From the beginning I suppose I’ve always loved simply making things, and this was nurtured through my schooling in Liverpool and the teaching of a former silversmith Mr Hickman, who instilled in me a love of materials and craft process, and a vision to become a silversmith myself.
The opportunity of studying silversmithing at Sheffield was deferred after meeting the Liverpool sculptor Arthur Dooley, who of course was very disparaging of the art college system. I decided to move my school bed to his Bear Brand stocking factory studio and began what was to become my second informal apprenticeship.
Arthur exposed me to a world of ideas, politics and religion, and a revolutionary vision of art, that can transform the world, it was about crafting metaphors, ‘putting flesh on an idea’ as Arthur would say.
I remained with Arthur for four years, but during that time was encouraged to develop my own work, and when a London Gallery came looking to exhibit Arthur’s work, he dismissed them encouraging them instead to exhibit my own work. My first exhibition of small bronzes was at the Aberbach Gallery Savile Row London in 1982.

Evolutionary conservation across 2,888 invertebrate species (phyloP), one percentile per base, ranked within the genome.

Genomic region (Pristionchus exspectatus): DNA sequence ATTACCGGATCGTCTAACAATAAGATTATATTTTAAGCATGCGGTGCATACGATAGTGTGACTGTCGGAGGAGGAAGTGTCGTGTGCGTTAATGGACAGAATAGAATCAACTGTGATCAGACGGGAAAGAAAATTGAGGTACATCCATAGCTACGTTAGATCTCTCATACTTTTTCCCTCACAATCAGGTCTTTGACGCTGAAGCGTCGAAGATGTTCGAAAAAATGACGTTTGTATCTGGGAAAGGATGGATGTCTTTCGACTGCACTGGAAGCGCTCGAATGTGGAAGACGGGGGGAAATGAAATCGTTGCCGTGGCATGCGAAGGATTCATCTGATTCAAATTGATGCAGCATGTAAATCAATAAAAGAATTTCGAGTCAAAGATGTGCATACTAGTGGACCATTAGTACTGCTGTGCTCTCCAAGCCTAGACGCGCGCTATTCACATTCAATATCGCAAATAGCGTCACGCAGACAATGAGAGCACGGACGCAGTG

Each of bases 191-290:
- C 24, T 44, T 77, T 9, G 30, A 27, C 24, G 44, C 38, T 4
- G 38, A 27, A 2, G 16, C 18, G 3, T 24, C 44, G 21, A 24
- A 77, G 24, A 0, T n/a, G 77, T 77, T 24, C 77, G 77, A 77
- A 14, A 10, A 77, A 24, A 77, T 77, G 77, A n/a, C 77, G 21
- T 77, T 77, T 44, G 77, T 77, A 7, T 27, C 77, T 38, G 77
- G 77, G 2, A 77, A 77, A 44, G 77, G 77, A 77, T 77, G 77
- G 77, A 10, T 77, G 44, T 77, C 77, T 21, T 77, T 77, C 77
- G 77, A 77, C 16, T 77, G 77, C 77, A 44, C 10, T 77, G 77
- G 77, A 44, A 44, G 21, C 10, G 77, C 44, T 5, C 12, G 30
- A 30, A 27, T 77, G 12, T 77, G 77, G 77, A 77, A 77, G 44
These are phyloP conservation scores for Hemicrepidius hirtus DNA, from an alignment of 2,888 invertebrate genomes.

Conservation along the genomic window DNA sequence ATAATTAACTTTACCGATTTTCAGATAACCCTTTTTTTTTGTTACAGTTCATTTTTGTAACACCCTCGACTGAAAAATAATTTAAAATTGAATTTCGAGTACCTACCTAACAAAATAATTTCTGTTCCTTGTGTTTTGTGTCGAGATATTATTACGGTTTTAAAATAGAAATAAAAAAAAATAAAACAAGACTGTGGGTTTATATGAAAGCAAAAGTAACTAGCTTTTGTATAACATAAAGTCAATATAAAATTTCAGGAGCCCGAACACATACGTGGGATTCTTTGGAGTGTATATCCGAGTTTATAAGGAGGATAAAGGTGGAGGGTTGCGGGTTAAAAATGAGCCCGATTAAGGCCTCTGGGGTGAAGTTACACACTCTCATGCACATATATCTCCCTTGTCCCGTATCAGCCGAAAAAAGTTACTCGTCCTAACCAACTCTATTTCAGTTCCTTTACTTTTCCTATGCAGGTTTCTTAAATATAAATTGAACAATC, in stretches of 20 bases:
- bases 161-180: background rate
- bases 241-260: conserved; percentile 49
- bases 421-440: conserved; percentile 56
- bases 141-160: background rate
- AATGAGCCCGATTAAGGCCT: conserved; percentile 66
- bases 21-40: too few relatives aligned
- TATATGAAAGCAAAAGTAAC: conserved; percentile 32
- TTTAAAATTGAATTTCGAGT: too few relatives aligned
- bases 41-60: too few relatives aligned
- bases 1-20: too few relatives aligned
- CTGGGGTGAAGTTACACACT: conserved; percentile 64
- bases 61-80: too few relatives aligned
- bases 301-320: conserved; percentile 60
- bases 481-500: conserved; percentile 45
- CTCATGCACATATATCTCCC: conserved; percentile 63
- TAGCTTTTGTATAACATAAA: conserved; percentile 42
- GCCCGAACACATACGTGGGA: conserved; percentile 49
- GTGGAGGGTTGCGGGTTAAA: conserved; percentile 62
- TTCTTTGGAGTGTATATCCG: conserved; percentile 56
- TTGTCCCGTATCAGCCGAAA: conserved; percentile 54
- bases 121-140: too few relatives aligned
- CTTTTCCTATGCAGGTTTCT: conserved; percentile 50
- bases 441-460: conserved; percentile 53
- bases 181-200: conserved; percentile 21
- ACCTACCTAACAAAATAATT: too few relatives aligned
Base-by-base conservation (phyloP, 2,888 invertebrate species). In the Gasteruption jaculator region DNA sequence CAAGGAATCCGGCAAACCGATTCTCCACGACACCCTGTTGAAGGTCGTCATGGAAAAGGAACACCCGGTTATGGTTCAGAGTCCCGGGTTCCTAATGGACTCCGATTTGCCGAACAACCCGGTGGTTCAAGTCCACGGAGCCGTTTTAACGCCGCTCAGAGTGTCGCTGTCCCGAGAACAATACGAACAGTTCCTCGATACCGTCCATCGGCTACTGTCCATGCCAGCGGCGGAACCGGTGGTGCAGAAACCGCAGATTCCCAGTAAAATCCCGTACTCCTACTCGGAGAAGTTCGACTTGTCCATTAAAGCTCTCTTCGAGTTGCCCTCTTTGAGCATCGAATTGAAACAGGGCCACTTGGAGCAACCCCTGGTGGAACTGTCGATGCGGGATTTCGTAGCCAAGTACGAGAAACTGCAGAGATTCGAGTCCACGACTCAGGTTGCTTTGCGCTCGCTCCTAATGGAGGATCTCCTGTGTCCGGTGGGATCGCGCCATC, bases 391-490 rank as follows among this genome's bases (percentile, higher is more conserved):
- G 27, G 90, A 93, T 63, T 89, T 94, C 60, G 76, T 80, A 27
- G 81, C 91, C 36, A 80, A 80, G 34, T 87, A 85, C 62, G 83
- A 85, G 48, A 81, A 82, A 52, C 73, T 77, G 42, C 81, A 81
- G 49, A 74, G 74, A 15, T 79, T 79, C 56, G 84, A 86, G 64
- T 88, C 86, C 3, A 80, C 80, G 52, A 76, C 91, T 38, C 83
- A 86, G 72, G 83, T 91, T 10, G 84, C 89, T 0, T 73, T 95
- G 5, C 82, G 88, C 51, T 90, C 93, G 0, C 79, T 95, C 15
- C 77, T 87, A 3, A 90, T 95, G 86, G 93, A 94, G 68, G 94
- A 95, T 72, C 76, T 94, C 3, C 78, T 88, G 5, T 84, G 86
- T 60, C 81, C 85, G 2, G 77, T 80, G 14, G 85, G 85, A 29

Newly married I established my own practice at the Bridewell studios in Liverpool, and began life as a professional artist. I seemed always drawn to creating artwork that connected to place or people, and fell into the emerging public art movement.
I was fortunate to win commissions, and also develop public art projects, including ‘Reconciliation’ a public art project connecting the Cities of Glasgow Liverpool and Belfast, which opened up my mind to new possibilities.
Over the years the studio grew, and many public realm commissions were completed, the
ʻRiver of Lifeʼ in Bridge street Warrington (1994), was another significant breakthrough in
my practice opening up the idea of place making, looking at the whole space rather than
simply dropping an object into a space.
The artists role in the public realm continues to develop, the artist interprets a communities
story, helping a community to remember, to celebrate, and an increasing focus on how a
community inhabits a space, recognising that the most beautiful and vibrant thing you can
fill a space with are the community itself.
The love of making endures, and I continue to develop small works and complete private
commissions, and maybe one day will manage pull together a new exhibition.
Stephen Broadbent was born in 1962 in Wroughton Wiltshire. He now lives and works near
Chester, married to Lorraine and now supported by three children Jedidiah Lucy and Isaac.